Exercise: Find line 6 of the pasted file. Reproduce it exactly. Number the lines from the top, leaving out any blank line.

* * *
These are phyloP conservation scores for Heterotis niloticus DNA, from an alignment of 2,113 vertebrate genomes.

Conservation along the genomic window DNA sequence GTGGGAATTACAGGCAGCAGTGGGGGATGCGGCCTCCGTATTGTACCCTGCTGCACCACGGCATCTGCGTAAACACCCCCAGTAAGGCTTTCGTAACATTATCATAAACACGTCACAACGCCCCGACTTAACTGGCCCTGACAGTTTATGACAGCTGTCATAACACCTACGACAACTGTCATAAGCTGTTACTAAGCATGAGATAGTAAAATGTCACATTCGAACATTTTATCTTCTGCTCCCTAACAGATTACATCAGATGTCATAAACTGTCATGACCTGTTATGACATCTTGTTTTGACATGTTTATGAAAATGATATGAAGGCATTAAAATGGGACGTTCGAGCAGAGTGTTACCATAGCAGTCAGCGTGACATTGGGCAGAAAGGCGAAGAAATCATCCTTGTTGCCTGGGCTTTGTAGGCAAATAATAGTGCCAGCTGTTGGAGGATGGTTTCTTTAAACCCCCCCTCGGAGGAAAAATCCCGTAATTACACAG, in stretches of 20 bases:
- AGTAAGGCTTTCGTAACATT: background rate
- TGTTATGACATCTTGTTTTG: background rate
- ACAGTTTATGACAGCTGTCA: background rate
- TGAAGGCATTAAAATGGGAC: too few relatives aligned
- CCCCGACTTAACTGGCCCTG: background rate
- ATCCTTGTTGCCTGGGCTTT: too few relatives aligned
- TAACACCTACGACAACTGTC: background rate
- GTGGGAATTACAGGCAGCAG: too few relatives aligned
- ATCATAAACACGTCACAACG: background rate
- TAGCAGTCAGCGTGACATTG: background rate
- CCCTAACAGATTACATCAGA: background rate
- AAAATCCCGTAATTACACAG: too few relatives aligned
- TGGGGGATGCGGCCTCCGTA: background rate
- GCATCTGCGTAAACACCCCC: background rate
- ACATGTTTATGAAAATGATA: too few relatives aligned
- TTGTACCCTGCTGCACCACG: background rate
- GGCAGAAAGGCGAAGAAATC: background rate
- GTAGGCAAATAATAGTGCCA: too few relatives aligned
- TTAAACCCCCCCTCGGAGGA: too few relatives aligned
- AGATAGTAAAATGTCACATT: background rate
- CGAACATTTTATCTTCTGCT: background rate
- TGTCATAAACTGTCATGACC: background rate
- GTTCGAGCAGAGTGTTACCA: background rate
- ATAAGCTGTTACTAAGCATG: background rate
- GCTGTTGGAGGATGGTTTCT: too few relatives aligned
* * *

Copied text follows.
- TGAAGGCATTAAAATGGGAC: too few relatives aligned